National Guard program puts dropouts on a new track

This is the first in a series of reports on the Youth ChalleNGe Academy program and the cadets trying to turn their lives around. CBS News will follow their progress, giving frequent updates through December.

LOS ALAMITOS, Calif. - The 4 a.m. wake-up call was none like these teenagers had ever heard.

"Get up! Move it!" the instructors shouted as they rushed in. "You better hurry up! Toe the line!"

It was July, day one of Sunburst Youth Academy, an academic boot camp that could very well change the lives of the young cadets, all high school dropouts. Sunburst is one of 35 such "Youth ChalleNGe Academies" in 29 states run by the National Guard. The military-style programs are aimed at getting high school dropouts back on track. Of the more than 120,000 dropouts who have gone through the program, nearly 90 percent have gone on to college or a job.

The cacophonous pre-dawn alarm clock kicked off "Shark Attack," a rigorous beginning to a rigorous program, designed to set the tone, establish structure and let the rebellious teenagers know who's in charge.

"Your day starts today -- it's going to be a looong day!" bellowed Staff Sgt. Timothy Edwards, an instructor at the program.

Angel Kay LeMaster, Jeremy Ceasar, Crista Hopkins, Adjekai Stewart, and the 212 other students in the class have trouble in their pasts -- drug abuse, violence, family issues or simply bad luck. They came to Sunburst, 30 miles south of Los Angeles, desperate for help. If you hear their stories, you understand why.

"Me and my mom was homeless pretty much, sleeping in cars, freeways, hotels," 17-year-old LeMaster told CBS News. I was always homeless, on my own, my entire teenage life, that caused me to drop out."

"When I turned 13, I became a careless teenager. When I turned 14, I became a delinquent," said Ceasar, 17. "I got into seven fights my freshman year, three fights my sophomore year. And I was on the thin line of getting arrested and expelled at the same time."

"When someone tells you something so many times, you start to believe it," said 17-year-old Hopkins. "They always tell you that sticks and stones will break your bones, but words will never hurt you. It's so not true. Words hurt more than anything, especially if it's by someone you love."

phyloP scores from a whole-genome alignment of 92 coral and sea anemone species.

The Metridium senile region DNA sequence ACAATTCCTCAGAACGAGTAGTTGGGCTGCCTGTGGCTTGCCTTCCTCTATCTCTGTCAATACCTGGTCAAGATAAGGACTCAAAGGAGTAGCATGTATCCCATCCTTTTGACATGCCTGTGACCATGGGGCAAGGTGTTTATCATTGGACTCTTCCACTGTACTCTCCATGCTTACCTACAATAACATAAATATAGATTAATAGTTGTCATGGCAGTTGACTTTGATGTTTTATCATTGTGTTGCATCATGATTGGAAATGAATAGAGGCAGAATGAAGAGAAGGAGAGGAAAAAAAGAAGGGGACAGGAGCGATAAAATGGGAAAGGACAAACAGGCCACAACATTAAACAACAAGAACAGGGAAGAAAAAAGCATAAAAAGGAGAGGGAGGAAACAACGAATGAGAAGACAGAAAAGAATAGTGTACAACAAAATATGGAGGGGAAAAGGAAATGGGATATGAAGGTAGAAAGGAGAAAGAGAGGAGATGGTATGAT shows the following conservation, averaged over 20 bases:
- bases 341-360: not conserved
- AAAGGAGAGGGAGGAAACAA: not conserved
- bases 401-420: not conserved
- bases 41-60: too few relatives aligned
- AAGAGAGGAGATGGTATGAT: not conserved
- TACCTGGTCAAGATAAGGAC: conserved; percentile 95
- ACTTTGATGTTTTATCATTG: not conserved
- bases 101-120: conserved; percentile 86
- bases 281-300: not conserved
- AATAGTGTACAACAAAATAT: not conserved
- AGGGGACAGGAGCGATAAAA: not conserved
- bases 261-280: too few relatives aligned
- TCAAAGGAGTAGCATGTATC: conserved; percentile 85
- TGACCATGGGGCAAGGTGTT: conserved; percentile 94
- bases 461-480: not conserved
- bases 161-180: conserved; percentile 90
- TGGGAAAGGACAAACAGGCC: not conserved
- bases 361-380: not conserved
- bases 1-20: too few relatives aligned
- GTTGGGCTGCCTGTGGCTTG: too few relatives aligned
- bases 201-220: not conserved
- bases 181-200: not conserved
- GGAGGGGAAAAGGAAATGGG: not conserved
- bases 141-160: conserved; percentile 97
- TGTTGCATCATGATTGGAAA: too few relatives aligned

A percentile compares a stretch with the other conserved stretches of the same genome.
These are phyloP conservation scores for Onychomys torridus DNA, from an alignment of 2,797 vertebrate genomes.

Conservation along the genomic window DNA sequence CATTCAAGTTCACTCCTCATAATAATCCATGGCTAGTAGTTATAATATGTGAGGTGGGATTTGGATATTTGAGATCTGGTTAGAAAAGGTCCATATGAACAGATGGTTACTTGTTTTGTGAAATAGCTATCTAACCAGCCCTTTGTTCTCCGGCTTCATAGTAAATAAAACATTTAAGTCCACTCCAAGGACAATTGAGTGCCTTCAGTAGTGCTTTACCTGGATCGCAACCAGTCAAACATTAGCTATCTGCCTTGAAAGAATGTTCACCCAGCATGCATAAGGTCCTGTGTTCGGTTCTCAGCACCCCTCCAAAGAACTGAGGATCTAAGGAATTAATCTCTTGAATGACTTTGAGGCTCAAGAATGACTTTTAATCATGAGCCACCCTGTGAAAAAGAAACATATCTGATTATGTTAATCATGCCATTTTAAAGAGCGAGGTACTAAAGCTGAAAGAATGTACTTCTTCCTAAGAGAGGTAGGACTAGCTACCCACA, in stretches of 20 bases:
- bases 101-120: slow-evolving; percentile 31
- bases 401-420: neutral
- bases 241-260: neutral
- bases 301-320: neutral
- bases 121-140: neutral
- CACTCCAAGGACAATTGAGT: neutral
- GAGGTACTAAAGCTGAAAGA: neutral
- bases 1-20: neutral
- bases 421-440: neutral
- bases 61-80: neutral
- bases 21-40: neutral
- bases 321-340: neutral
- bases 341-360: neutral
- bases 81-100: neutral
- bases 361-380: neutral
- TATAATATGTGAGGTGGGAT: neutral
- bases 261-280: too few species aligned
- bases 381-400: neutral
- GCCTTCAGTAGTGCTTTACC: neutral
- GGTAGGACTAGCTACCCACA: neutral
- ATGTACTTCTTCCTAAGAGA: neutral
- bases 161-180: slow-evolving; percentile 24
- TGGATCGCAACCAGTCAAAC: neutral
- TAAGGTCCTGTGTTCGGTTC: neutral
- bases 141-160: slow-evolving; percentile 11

"I want to make my dad proud," said Stewart, 17. "He hasn't been in my life, so it sounds backward. But I want to make him proud of the young lady he never took the time to ... to learn."

Their last chance at a second chance began in July. Dropped off by parents or guardians, sometimes a friend or a neighbor, each of them volunteered to be here.

Saying goodbye wasn't easy for 16-year-old Francisco Lazo's mother, Cynthia.

"It just breaks my heart. But it's for the best," she said, wiping away her tears. "I'm sure he'll come out a different person. ... He's a good kid, he just needs help."

"It was really tough. It was hard to say goodbye," Francisco said. "I didn't think of it as a sad goodbye. They were tears of joy."

The cadets are split into platoons -- two male, two female. Since July, they have been told when to eat, sleep and go to school, a five-and-a-half month residential phase that ends in December. No access to social media, television or contact with the outside world.

It's all summed up in a call-and-response, instructor Edwards likes to run with the cadets. "All you have to do is what?" he'll yell. "Breathe, Sergeant, breathe!" they yell back. "We are going to think for you," Edwards finishes.

The intended result? As First Sgt. Michael Scott, Sunburst's commandant, told the teens on their first day:

"We will make you faster. We will make you stronger. ... We will make you healthier and wiser than you have ever been in your lives. ... We will help you earn the credits you need to succeed and graduate from high school. ... Most importantly, we will give you the skills you need to go out and get a job and take care of yourselves."

LeMaster came ready for the challenge.

"I didn't come here for my mom or dad," she said. "I don't need to prove anything to anyone but myself. So if I can do this - because this is hardcore - if I can do this, then I can leave here and do what I need to get done."

  • Michelle Miller

    Michelle Miller is an award-winning CBS News correspondent based in New York, reporting for all CBS News broadcasts and platforms. Her work regularly appears on the "CBS Evening News with Scott Pelley", "CBS This Morning" and "CBS Sunday Morning with Charles Osgood". She joined CBS News in 2004.